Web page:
The online survey was conducted from March 7–April 23, 2012. More details on how the survey and focus groups were conducted are included in the Methodology section at the end of this report, along with focus group discussion guides and the survey instrument.

Moreover, the majority of teachers participating in the survey (56%) currently teach AP, honors, and/or accelerated courses, thus the population of middle and high school students they work with skews heavily toward the highest achievers. These teachers and their students may have resources and support available to them—particularly in terms of specialized training and access to digital tools—that are not available in all educational settings. Thus, the population of teachers participating in this research might best be considered “leading edge teachers” who are actively involved with the College Board and/or the National Writing Project and are therefore beneficiaries of resources and training not common to all teachers. It is likely that teachers in this study are developing some of the more innovative pedagogical approaches to teaching research and writing in today’s digital environment, and are incorporating classroom technology in ways that are not typical of the entire population of middle and high school teachers in the U.S. Survey findings represent the attitudes and behaviors of this particular group of teachers only, and are not representative of the entire population of U.S. middle and high school teachers.

Every effort was made to administer the survey to as broad a group of educators as possible from the sample files being used. As a group, the 2,462 teachers participating in the survey comprise a wide range of subject areas, experience levels, geographic regions, school type and socioeconomic level, and community type (detailed sample characteristics are available in the Methods section of this report). The sample includes teachers from all 50 states, Puerto Rico, and the U.S. Virgin Islands. All teachers who participated in the survey teach in physical schools and classrooms, as opposed to teaching online or virtual courses.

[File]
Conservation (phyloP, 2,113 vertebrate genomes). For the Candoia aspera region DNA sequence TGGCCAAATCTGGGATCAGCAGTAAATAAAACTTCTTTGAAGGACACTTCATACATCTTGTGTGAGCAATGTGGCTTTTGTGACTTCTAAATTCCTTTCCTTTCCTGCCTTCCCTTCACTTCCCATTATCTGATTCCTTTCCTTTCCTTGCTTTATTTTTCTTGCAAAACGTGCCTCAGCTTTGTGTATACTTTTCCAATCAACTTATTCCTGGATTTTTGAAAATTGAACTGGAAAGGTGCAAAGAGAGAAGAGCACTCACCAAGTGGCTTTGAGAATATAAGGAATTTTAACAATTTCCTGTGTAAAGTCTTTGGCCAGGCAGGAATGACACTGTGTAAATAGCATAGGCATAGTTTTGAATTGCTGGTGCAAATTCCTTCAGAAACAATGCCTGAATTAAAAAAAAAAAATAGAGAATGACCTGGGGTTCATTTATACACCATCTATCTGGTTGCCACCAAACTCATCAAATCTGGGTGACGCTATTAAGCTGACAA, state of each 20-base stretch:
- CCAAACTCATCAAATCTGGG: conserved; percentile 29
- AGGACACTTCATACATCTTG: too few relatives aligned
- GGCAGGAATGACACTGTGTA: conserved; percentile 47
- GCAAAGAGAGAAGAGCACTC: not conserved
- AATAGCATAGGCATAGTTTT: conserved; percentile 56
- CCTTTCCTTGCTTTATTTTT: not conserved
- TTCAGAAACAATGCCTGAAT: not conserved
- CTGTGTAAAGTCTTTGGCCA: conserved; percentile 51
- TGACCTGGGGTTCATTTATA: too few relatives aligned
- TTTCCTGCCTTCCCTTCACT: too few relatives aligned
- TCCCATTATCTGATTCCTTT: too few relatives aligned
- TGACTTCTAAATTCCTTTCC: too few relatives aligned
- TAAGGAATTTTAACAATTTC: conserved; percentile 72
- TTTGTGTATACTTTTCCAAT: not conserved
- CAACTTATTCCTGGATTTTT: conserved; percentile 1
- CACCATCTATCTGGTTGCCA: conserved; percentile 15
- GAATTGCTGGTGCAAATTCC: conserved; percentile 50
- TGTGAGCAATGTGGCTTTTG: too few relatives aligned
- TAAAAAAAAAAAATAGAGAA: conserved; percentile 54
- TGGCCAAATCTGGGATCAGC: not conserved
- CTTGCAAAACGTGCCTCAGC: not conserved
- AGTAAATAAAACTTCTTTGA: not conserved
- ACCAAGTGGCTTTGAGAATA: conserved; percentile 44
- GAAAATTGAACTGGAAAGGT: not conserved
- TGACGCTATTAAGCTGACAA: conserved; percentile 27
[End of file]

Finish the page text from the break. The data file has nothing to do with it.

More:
English/language arts teachers make up a significant portion of the sample (36%), reflecting the intentional design of the study, but history, social science, math, science, foreign language, art, and music teachers are also represented. About one in ten teachers participating in the survey are middle school teachers, while 91% currently teach grades 9-12. There is wide distribution across school size and students’ socioeconomic status, though half of the teachers participating in the survey report teaching in a small city or suburb. There is also a wide distribution in the age and experience levels of participating teachers. The survey sample is 71% female.

About the Pew Research Center’s Internet & American Life Project

The Pew Research Center’s Internet & American Life Project is one of seven projects that make up the Pew Research Center, a nonpartisan, nonprofit “fact tank” that provides information on the issues, attitudes and trends shaping America and the world. The Project produces reports exploring the impact of the internet on families, communities, work and home, daily life, education, health care, and civic and political life. The Pew Internet Project takes no positions on policy issues related to the internet or other communications technologies. It does not endorse technologies, industry sectors, companies, nonprofit organizations, or individuals. While we thank our research partners for their helpful guidance, the Pew Internet Project had full control over the design, implementation, analysis and writing of this survey and report.